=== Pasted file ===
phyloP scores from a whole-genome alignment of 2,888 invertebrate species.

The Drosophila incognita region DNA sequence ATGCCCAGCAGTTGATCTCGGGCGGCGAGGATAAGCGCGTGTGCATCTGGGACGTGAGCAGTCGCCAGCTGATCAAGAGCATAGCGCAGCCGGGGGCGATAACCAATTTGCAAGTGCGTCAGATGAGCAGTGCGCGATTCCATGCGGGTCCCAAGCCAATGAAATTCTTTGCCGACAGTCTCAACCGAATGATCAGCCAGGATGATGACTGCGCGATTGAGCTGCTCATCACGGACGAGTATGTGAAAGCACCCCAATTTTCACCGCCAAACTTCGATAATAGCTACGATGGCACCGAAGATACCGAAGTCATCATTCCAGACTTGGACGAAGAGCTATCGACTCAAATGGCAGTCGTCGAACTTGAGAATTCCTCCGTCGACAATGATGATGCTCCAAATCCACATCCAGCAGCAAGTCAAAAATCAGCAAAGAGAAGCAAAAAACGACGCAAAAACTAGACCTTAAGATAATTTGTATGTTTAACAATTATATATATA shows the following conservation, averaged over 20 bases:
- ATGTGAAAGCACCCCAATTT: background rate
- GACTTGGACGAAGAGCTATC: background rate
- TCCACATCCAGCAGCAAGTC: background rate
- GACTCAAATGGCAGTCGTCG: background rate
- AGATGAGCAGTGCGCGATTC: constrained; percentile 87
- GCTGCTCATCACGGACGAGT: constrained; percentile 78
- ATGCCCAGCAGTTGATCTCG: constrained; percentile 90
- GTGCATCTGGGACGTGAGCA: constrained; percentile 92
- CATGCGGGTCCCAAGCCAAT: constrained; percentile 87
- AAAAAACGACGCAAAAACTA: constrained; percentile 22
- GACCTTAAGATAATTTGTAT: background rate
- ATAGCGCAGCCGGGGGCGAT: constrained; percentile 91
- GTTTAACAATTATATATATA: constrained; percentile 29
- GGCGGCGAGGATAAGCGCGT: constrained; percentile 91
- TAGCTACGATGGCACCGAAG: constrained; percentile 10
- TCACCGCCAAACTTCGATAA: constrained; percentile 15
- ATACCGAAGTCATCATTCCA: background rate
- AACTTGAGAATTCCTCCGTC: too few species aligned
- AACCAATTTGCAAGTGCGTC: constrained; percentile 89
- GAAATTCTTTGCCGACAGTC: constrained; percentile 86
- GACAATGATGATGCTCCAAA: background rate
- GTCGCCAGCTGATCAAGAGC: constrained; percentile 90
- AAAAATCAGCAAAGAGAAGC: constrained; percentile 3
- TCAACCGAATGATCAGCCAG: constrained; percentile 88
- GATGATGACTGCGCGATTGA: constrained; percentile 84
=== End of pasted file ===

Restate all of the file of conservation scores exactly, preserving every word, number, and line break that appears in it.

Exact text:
phyloP scores from a whole-genome alignment of 2,888 invertebrate species.

The Drosophila incognita region DNA sequence ATGCCCAGCAGTTGATCTCGGGCGGCGAGGATAAGCGCGTGTGCATCTGGGACGTGAGCAGTCGCCAGCTGATCAAGAGCATAGCGCAGCCGGGGGCGATAACCAATTTGCAAGTGCGTCAGATGAGCAGTGCGCGATTCCATGCGGGTCCCAAGCCAATGAAATTCTTTGCCGACAGTCTCAACCGAATGATCAGCCAGGATGATGACTGCGCGATTGAGCTGCTCATCACGGACGAGTATGTGAAAGCACCCCAATTTTCACCGCCAAACTTCGATAATAGCTACGATGGCACCGAAGATACCGAAGTCATCATTCCAGACTTGGACGAAGAGCTATCGACTCAAATGGCAGTCGTCGAACTTGAGAATTCCTCCGTCGACAATGATGATGCTCCAAATCCACATCCAGCAGCAAGTCAAAAATCAGCAAAGAGAAGCAAAAAACGACGCAAAAACTAGACCTTAAGATAATTTGTATGTTTAACAATTATATATATA shows the following conservation, averaged over 20 bases:
- ATGTGAAAGCACCCCAATTT: background rate
- GACTTGGACGAAGAGCTATC: background rate
- TCCACATCCAGCAGCAAGTC: background rate
- GACTCAAATGGCAGTCGTCG: background rate
- AGATGAGCAGTGCGCGATTC: constrained; percentile 87
- GCTGCTCATCACGGACGAGT: constrained; percentile 78
- ATGCCCAGCAGTTGATCTCG: constrained; percentile 90
- GTGCATCTGGGACGTGAGCA: constrained; percentile 92
- CATGCGGGTCCCAAGCCAAT: constrained; percentile 87
- AAAAAACGACGCAAAAACTA: constrained; percentile 22
- GACCTTAAGATAATTTGTAT: background rate
- ATAGCGCAGCCGGGGGCGAT: constrained; percentile 91
- GTTTAACAATTATATATATA: constrained; percentile 29
- GGCGGCGAGGATAAGCGCGT: constrained; percentile 91
- TAGCTACGATGGCACCGAAG: constrained; percentile 10
- TCACCGCCAAACTTCGATAA: constrained; percentile 15
- ATACCGAAGTCATCATTCCA: background rate
- AACTTGAGAATTCCTCCGTC: too few species aligned
- AACCAATTTGCAAGTGCGTC: constrained; percentile 89
- GAAATTCTTTGCCGACAGTC: constrained; percentile 86
- GACAATGATGATGCTCCAAA: background rate
- GTCGCCAGCTGATCAAGAGC: constrained; percentile 90
- AAAAATCAGCAAAGAGAAGC: constrained; percentile 3
- TCAACCGAATGATCAGCCAG: constrained; percentile 88
- GATGATGACTGCGCGATTGA: constrained; percentile 84